|REAGENT or RESOURCE||SOURCE||IDENTIFIER|
|Chemicals, Peptides, and Recombinant Proteins|
|BSA, molecular biology grade||New England Biolabs||B9000S|
|Proteinase K, RCR grade||Roche||03115828001|
|T4 kinase||New England Biolabs||M02201S|
|Critical Commercial Assays|
|QuickChange II site-directed mutagenesis kit||Agilent Technologies||200524-5|
|Experimental Models: Organisms/Strains|
|See Table S2 for a list of yeast strains used in this study||Storici’s lab||Strain number|
|See Table S1 for a list of oligonucleotides used in this study||IDT||http://www.idtdna.com/|
|YEP-NAT, YEP-NAT-ScRAD52-327, YEP-NAT-hRAD52-209, and YEP-NAT-ScRAD52 plasmids||Storici et al. (2006) or this study||N/A|
|2-micron plasmid||(Bruschi and Ludwig, 1989)||N/A|
|Software and Algorithms|
|Prism 5||GraphPad Software||https://www.graphpad.com|
|Image Quant TL||GE healthcare||https://www.gelifesciences.com|
Further information and requests for resources and reagents should be directed to and will be fulfilled by the Lead Contact, Dr. Alexander Mazin (ude.demlexerd@nizama).
Yeast strains were freshly thawed from frozen stocks and grown at 30°C using standard yeast genetics practices.
hRad52, hRad521-209 NTD, hRad51, and RPA proteins were purified as described (Henricksen et al., 1994; Kagawa et al., 2001; Sigurdsson et al., 2001; Singleton et al., 2002). The deoxyribonucleotides (Table S1) were purchased from IDT Inc. and further purified by electrophoresis in polyacrylamide gels containing 50% urea (Rossi et al., 2010). HPLC-purified oligoribonucleotides were purchased from IDT Inc. dsDNA substrates were prepared by annealing of equimolar (molecules) amounts of indicated complementary oligonucleotides (Rossi et al., 2010). When indicated, oligonucleotides were 5′ end labeled with 32P using T4 polynucleotide kinase (New England Biolabs). All DNA and RNA concentrations are expressed in moles of molecules.
Nucleoprotein complexes were assembled by incubating hRad52 (900 nM) with 32P-labeled dsDNA (no. 1/no. 2; 68.6 nM) or 3′-tailed DNA (no. 1/no. 117, or indicated otherwise; 68.6 nM) in buffer A containing 25 mM Tris-Acetate, pH 7.5, 100 μg/ml BSA, 2 mM magnesium acetate, and 2 mM DTT for 15 min at 37°C. The reactions were initiated by addition of ssDNA (no. 2; 205.8 nM) or ssRNA (no. 2R; 205.8 nM). Variations to these conditions are indicated in the legend for Figure 1A. Aliquots (10 μl) were withdrawn at indicated time points and DNA or RNA samples were deproteinized by incubation in 1% SDS, 1.6 mg/ml proteinase K, 6% glycerol and 0.01% bromophenol blue for 15 min at 37°C. Samples were analyzed by electrophoresis in 10% polyacrylamide gels (acrylamide:bis-acrylamide, 17:1) in 1x TBE buffer (89 mM Tris, 89 mM boric acid and 1 mM EDTA, pH 8.3); the gels were processed as described (Rossi et al., 2010) and the reaction yield was determined using a Storm 840 Phosphor Imager (GE Healthcare).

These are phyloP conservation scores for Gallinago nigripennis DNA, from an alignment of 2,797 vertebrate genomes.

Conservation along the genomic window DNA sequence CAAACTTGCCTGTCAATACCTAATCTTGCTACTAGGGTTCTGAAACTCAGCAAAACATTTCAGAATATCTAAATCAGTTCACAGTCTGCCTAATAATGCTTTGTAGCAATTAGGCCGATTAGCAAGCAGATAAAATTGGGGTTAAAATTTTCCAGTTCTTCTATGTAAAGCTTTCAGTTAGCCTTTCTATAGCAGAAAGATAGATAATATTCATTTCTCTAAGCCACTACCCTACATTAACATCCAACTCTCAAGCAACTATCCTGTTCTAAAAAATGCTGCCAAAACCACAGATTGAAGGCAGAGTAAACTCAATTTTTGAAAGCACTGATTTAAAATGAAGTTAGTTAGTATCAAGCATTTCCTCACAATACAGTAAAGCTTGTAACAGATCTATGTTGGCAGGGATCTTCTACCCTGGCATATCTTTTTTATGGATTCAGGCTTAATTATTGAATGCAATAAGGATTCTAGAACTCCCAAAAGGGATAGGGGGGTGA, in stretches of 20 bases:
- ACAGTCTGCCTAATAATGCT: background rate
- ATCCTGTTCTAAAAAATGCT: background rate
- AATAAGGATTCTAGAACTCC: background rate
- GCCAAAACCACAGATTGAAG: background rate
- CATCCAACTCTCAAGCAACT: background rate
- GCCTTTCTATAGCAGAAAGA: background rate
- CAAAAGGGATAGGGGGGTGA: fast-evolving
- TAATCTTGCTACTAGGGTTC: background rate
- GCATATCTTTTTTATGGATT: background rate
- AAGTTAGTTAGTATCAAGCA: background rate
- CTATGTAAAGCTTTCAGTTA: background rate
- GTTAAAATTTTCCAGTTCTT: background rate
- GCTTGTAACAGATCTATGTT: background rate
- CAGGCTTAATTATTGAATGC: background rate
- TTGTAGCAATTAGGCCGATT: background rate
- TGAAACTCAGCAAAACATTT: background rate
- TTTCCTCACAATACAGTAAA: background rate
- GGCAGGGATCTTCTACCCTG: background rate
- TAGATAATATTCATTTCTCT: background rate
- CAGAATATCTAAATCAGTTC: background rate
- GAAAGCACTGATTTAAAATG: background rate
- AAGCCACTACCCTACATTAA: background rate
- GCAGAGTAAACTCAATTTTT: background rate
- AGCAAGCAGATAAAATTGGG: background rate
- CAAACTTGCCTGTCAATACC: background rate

When human or yeast RPA (1 μM) were used, they were pre-incubated with ssDNA (no. 2; 411.6 nM) or ssRNA (no. 2R; 411.6 nM) in buffer A (40 μl of reaction mixture) for 15 min at 37°C. Separate reaction mixture (40 μl) containing hRad52 (1.8 μM) and labeled 3′-tailed DNA (137.2 nM) in buffer A was incubated for 15 min at 37°C. Inverse strand exchange reaction (80 μl) was initiated by addition of mixtures containing RPA and ssDNA or RNA to the hRad52 nucleoprotein complexes. The final concentration of RPA was 500 nM, which corresponding to a stoichiometry of 1 RPA trimer per 30 nt of ssRNA or ssDNA, including ssDNA tail of 3′-tailed DNA.
The conditions were the same as for hRad52, except of a 10-fold molar excess of ssRNA (no. 2R; 63-mer, 686 nM) or ssDNA (no. 2; 63-mer, 686 nM) were used and the concentration of hRad521-209 was 1 μM.
The conditions for yRad52 inverse DNA and RNA strand-exchange were the same as for hRad52, except of a 10-fold molar excess of ssRNA (no. 2R; 63-mer, 686 nM) was used. The concentration of yeast RPA in the reaction with ssRNA was 1.5 μM to maintain the stoichiometry of 1 yeast RPA trimer per 30 nt of ssRNA.
yRad59 (3.5 μM) was incubated with 32P-labeled 3′-tailed DNA (no. 1/no. 117; 68.6 nM) in buffer A for 15 min at 37°C. The reactions were initiated by addition of ssDNA (no. 2; 63-mer, 686 nM) or ssRNA (no. 2R; 63-mer 686 nM) and carried out for 1 hr. The reaction products were deproteinized and analyzed, as described for inverse DNA or RNA strand exchange promoted by hRad52.